Sunny, sunny ways

Over the past year I’ve often been quizzed about my rooftop solar array.

Over the past year I’ve often been quizzed about my rooftop solar array. “But why bother?” The flippant response would be, “because it is 2016.” My neighbours have wanted to know how long it will take for the photovoltaic system to pay for itself.

Me too! Like everyone else with limited financial resources, I cleave to business certainty. I want to make shrewd investments that minimize risks and maximize returns. The problem is, as is true with all investments, calculating future returns is always subject to reckoning with and balancing implicit uncertainties.

In the case of solar panels, the sun doesn’t always shine. BC Hydro might raise its rates — or not. In the wake of the Paris Climate Summit, our governments might introduce incentive schemes — or do nothing. More improbably, thorium reactors might eclipse all other alternatives and bestow cheap, safe, and abundant energy.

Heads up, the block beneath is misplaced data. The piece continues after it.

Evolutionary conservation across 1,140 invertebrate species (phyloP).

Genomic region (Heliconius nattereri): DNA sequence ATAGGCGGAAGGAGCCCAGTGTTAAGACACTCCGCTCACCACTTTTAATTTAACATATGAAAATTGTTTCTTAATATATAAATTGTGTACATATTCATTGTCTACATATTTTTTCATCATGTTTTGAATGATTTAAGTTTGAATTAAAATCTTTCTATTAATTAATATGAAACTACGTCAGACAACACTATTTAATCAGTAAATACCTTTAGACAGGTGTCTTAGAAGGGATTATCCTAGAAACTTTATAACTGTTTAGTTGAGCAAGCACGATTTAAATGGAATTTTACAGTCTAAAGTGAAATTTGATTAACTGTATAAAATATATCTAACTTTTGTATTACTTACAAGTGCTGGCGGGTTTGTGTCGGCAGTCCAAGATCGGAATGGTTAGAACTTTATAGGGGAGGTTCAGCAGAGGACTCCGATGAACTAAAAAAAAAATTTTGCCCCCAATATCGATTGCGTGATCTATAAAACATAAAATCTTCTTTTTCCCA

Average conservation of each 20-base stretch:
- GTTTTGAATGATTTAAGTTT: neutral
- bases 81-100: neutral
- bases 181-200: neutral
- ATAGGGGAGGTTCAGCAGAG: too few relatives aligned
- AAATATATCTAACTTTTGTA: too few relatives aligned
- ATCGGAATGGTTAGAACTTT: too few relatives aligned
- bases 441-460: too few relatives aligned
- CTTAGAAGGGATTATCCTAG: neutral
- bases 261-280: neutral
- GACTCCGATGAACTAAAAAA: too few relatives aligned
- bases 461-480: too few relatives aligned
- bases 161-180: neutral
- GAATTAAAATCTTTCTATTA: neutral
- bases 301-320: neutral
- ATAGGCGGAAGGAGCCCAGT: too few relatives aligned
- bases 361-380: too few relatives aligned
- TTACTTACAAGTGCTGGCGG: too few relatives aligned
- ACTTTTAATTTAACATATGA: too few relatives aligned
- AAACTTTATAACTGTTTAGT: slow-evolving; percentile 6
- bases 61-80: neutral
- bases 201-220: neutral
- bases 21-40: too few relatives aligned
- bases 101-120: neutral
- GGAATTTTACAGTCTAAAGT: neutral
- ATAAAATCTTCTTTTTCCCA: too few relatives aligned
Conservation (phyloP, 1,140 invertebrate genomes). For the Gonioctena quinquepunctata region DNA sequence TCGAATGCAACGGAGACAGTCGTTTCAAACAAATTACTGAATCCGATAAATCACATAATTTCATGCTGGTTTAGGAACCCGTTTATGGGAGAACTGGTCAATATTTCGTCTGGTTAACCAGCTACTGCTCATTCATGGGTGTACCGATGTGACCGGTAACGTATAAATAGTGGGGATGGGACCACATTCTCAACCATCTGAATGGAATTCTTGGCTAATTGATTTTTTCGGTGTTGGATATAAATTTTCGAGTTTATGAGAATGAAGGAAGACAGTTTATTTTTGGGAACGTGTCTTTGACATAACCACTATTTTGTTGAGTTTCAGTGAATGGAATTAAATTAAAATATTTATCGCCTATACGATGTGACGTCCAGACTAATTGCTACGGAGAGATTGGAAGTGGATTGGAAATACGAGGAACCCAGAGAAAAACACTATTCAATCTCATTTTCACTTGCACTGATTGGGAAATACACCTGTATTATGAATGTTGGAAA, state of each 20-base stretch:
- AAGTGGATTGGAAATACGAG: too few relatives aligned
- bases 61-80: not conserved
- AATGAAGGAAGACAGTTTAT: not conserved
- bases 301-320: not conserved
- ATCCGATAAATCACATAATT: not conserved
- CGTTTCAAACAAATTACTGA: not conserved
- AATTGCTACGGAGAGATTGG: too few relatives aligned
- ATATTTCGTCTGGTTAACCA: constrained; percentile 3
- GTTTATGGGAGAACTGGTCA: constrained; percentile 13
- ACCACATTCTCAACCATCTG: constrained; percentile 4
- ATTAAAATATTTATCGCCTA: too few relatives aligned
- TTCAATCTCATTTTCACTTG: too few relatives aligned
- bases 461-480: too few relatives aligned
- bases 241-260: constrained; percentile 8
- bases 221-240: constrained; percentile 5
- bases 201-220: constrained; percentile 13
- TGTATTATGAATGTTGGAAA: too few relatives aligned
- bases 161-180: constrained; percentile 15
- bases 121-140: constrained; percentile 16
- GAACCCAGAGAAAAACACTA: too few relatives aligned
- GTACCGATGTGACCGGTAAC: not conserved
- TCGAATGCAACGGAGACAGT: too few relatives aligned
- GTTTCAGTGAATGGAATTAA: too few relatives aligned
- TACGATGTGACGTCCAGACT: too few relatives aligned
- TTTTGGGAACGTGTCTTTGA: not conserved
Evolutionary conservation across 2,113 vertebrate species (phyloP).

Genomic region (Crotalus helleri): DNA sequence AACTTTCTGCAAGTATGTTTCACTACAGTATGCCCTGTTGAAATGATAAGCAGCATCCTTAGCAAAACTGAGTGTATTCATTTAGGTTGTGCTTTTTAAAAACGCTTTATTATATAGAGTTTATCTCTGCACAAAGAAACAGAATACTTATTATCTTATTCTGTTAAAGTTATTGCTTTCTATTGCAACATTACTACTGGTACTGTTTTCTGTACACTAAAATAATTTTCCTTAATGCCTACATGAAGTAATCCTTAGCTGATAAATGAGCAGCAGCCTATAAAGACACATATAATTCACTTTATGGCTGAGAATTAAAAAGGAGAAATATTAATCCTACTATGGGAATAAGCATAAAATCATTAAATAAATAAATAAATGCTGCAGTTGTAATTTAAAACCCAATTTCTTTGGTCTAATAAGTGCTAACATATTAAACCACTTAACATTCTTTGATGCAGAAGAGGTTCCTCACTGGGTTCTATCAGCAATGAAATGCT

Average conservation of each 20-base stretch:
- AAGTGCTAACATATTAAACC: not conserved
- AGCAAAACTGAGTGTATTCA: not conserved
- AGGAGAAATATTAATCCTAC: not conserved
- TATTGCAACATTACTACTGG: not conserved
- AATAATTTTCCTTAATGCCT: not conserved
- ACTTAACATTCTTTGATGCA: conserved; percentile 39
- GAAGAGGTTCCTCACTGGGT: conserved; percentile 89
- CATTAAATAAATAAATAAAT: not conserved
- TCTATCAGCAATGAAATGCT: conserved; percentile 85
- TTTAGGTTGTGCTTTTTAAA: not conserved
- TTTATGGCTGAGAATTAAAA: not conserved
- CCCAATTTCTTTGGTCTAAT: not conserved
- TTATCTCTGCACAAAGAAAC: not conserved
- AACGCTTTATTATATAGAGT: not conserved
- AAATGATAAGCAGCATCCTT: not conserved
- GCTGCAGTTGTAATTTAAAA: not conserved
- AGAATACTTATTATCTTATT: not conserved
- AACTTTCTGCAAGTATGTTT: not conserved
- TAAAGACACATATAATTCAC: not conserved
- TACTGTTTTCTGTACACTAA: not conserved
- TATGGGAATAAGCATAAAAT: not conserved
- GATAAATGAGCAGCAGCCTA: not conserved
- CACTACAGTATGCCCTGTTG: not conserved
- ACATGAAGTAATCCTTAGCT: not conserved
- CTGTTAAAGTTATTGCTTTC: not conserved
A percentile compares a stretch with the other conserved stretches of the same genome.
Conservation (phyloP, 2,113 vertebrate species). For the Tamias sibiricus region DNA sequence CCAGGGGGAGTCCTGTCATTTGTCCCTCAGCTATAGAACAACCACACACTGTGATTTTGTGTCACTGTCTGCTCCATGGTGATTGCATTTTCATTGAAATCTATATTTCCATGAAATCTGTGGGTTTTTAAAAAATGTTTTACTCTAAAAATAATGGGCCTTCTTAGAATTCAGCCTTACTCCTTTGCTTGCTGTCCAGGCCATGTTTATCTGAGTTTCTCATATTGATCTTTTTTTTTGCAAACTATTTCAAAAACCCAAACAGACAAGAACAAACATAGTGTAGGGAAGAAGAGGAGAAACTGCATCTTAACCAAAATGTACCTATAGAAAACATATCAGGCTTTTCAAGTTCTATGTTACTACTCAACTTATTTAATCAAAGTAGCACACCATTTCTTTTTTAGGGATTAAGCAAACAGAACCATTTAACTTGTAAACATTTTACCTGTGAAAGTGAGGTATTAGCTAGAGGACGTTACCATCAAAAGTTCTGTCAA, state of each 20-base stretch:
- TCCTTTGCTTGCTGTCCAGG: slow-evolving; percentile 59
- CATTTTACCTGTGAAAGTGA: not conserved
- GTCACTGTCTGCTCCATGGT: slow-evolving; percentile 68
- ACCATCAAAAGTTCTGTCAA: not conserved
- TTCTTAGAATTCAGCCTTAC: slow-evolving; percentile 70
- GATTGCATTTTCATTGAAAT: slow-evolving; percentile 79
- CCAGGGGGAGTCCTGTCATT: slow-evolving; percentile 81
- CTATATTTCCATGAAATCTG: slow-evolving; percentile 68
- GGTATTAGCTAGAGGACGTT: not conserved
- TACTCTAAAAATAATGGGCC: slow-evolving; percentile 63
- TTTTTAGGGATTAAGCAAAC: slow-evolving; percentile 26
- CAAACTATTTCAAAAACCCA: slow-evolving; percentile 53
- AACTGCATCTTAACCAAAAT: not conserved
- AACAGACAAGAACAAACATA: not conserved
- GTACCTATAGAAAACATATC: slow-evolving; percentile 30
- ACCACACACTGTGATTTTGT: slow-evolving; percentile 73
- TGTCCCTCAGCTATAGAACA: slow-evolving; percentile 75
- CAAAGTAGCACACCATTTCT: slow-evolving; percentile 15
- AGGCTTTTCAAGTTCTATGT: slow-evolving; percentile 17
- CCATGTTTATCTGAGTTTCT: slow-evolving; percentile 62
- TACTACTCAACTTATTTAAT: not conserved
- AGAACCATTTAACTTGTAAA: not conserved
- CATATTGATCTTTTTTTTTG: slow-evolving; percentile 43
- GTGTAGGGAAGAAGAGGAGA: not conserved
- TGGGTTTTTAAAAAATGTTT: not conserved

After one year, here is what I know to be true about rooftop solar production in Cowichan. Based on technical predictions, my expectation was that our 4 Kilowatt system would produce 4.4 Megawatt-hours of power. In fact, we exceeded this and generated over 5 Megawatt-hours, equivalent to 75 per cent of our annual household consumption.

I know that after just one year, our family has saved about $450. (Equivalent to a return on investment of 3.8 per cent in a Tax-free Savings Account.) Granted, based on present values, it may take 18 years to amortize our initial investment; however, for me, the payoff is not calibrated wholly in dollars. This is an investment in “green infrastructure” and a way for me, a small investor and energy consumer, to affirm my confidence in a more sustainable future. Solar power generation is producing demonstrable benefits for my family and my community that will far out-live any doubters. I feel really good about that. My experience confirms that the forecast is sunny!

 

Roger Wiles

North Cowichan